Paul Revere's Ride
Book Discussion Guide
Chapters 16 and 17

Chapters 16 and 17 of our Paul Revere's Ride Book Discussion Guide cover the end of the first day of the American Revolution as the British army finally makes it back to Boston, the beginnings of the American Siege of Boston and the raising of the first troops of the Continental Army, along with a brief description of the successes and accomplishments of all the major players from both sides after the war.

We are reading through the book Paul Revere's Ride by David Hackett Fischer. You can join in the reading at any time by purchasing the book from your favorite book store and following along with our notes, where you will find a synopsis of each chapter, discussion questions, interesting points and prominent quotes from each chapter.

In Chapter 16, the bedraggled British army finally makes it back to Boston, only to be surrounded and cut off by the ever-growing militia army around the city. The city is cut off from the outside world, reducing the inhabitants to eating salted rations. The Massachusetts patriot leaders meet and begin to raise an army and plan the siege of the city. Word of the battle is spread across the colonies and a propaganda war begins to fill the newspapers of America and England about who was to blame.

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Chapter 17 gives a brief description of the lives of most of the major players of the Battles of Lexington and Concord after the war, including Paul Revere, General Gage, Lord Percy, Rachel Revere, John Hancock and many others. Some lesser known figures are mentioned as well. Paul Revere went on to build one of the largest manufacturing businesses in New England, a copper plating business. He manufactured copper sheets that graced the dome of the new Massachusetts State Capitol, the bottom of the USS Constitution and the steam engines of Robert Fulton's first steam ship. He also became New England's largest manufacturer of church bells!

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This page has Chapters 16 and 17 of our reading guide. You can also go to the first page and start reading with us from the beginning here - Paul Revere's Ride Book Discussion Guide.

If you would like to learn more about Paul Revere, go to our Paul Revere Facts page or find out the true events of his famous midnight ride.

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Paul Revere's Ride by David Hackett Fischer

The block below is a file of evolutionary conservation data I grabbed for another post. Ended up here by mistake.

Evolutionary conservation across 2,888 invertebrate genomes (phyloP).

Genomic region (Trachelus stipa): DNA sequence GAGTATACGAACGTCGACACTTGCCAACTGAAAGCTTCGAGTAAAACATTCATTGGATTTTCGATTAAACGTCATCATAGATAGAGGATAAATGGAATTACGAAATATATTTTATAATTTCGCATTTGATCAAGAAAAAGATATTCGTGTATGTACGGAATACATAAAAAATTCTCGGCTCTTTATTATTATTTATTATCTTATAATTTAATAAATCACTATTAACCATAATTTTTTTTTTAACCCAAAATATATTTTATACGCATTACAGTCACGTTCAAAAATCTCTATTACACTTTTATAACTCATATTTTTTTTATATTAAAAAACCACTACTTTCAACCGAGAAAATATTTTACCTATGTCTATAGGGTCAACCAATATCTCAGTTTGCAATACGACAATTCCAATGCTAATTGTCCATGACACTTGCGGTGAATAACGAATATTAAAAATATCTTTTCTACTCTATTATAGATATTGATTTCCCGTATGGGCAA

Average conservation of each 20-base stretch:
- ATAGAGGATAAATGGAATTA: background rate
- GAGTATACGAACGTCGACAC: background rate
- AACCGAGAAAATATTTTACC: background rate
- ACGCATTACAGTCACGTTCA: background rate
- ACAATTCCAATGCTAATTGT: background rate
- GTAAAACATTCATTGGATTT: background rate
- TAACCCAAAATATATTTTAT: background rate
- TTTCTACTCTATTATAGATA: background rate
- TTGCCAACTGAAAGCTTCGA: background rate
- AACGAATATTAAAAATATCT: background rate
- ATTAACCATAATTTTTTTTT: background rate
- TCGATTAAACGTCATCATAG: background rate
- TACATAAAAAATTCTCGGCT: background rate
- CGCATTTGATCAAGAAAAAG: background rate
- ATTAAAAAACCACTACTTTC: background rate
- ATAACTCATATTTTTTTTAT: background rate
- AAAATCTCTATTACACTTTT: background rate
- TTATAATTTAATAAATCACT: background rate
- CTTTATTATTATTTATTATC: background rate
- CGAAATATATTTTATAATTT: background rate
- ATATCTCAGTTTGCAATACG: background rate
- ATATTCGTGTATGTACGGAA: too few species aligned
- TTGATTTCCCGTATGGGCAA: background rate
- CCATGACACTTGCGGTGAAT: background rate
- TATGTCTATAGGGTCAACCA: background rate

Chapter 16 - Aftermath


  • The retreating British troops finally arrive back in Charlestown, where they take up defensible positions on Bunker Hill, causing American General William Heath to call off the pursuit.
  • Top British officers begin to lay the blame for the defeat on one another as the town of Boston is cut off by the surrounding militia army.
  • General Gage persuades Boston's selectmen to gather all the guns in the city to prevent more bloodshed, in return for allowing anyone left in the town to leave.
  • The American militia leaders, including Paul Revere, gather in Cambridge to plan their next actions.
  • The Massachusetts Committee of Safety raises an army and set siege to the city of Boston, while disease begins to ravage the patriot army.
  • News of the battle spreads up and down the seaboard within a few days.
  • Both sides begin a propaganda war to influence hearts and minds about what happened through newspapers and depositions collected from eyewitnesses.

Discussion Questions

  • What does it say to you that the first thing General Gage did once the town of Boston was surrounded and cut off by the militia army was to gather all the guns in the town?
  • The Battles of Lexington and Concord pushed many Americans who were still hoping for reconciliation with Britain to become ardent patriots. What might people like this have been thinking when they heard the news that British soldiers had attacked American towns?
  • How important was the battle for public opinion after the Battles of Lexington and Concord? Why was this an important battle as well, maybe even more important than the actual battles fought with guns and bullets?

Things That Caught Our Eye

  • It took three hours to ferry all the wounded British soldiers across the Charles River to Boston. Quite a price they paid.